Tough Touch Ladies deerskin gardening gloves, from Gold Leaf Gloves cost around £25 depending on where you buy them. Men's  gloves in the same range are available too.

Onto some stocking filler presents now , and I love these seed tins full of seeds from Suttons for successional sowing. Try saying that on air....I did try , but made a real hash of it. I must have sounded as if I was drunk but obviously that wasn't the case darlings....

 There's six different varieties of veg seeds to sow- carrots, red and white spring onions, beetroots and spring onions and each tin costs £4.95 for 2,000 seeds divided into three different packets. Very practical. If you buy alll six though , the cost is £24.95.

I always think you're never too old or too young to get a kick out of watching something grow, and these packets of seeds would be lovely for children to sow. Brightly packaged, there's added value with a paper tape measure in with the sunflower seeds, and bug stickers to accompany the calendula seeds for example..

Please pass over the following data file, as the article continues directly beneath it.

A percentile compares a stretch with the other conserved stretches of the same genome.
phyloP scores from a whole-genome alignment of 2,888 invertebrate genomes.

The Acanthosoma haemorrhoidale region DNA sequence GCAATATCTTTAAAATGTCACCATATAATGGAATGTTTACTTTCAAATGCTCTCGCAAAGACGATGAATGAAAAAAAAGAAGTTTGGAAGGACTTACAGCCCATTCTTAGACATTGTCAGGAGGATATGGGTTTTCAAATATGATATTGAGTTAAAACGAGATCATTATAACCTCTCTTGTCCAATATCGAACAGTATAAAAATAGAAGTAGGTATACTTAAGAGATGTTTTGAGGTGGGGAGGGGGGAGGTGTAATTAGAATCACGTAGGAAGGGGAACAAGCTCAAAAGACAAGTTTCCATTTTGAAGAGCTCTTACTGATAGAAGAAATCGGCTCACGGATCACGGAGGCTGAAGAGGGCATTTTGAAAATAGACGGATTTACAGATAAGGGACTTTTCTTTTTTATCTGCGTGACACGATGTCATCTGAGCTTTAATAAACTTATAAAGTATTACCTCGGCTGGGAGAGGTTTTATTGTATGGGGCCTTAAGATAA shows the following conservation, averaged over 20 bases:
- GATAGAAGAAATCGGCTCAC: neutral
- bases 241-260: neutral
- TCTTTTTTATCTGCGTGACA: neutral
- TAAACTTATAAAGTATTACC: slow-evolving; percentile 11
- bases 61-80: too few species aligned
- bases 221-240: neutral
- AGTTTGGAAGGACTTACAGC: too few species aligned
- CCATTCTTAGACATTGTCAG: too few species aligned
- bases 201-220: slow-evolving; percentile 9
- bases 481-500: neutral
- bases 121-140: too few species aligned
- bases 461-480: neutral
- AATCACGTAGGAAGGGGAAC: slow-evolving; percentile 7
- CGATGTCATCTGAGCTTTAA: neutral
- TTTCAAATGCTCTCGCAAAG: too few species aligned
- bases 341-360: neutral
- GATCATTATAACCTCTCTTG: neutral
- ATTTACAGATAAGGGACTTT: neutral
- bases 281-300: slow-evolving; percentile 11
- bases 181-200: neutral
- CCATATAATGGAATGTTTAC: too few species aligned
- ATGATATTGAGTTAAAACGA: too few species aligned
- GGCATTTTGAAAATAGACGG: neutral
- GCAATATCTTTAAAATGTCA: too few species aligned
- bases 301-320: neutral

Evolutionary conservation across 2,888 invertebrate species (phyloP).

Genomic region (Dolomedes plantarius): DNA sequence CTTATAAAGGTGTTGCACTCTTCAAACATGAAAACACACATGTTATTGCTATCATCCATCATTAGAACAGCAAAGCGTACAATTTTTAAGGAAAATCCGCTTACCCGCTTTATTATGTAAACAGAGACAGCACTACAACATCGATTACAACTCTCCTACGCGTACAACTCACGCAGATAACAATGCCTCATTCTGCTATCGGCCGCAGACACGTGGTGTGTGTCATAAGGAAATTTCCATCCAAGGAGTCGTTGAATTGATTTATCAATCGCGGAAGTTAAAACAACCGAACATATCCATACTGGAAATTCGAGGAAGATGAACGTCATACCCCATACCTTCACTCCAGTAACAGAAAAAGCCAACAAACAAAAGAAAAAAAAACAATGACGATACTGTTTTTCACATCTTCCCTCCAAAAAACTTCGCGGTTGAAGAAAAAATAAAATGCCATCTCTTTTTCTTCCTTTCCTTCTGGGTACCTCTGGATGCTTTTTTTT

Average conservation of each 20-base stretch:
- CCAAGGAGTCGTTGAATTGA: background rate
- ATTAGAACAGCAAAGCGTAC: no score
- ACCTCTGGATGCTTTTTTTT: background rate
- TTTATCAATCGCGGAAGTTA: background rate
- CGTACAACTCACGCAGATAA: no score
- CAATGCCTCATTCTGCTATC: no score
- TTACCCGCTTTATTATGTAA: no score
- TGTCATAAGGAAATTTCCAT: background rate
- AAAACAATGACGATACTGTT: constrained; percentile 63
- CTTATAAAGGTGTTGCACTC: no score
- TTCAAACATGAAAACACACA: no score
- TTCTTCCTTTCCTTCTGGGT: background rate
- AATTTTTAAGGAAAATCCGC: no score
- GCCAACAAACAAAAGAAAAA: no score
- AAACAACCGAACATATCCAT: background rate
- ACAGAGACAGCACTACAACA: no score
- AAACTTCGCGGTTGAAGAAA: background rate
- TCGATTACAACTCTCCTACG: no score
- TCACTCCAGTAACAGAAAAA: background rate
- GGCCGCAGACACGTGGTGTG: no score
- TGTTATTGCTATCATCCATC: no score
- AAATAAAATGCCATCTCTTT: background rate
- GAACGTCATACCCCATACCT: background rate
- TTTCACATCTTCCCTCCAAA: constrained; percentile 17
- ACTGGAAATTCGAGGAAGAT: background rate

Obviously, there's lots of other seed collections from other seed companies which are available which would also make fabulous prezzies too!

So, Happy Christmas shopping....and whatever you buy for the gardeners in your life, remember to treat yourself at the end of your shopping expeditions too.  I find a glass of fizz always perks me up a right treat.....Cheers!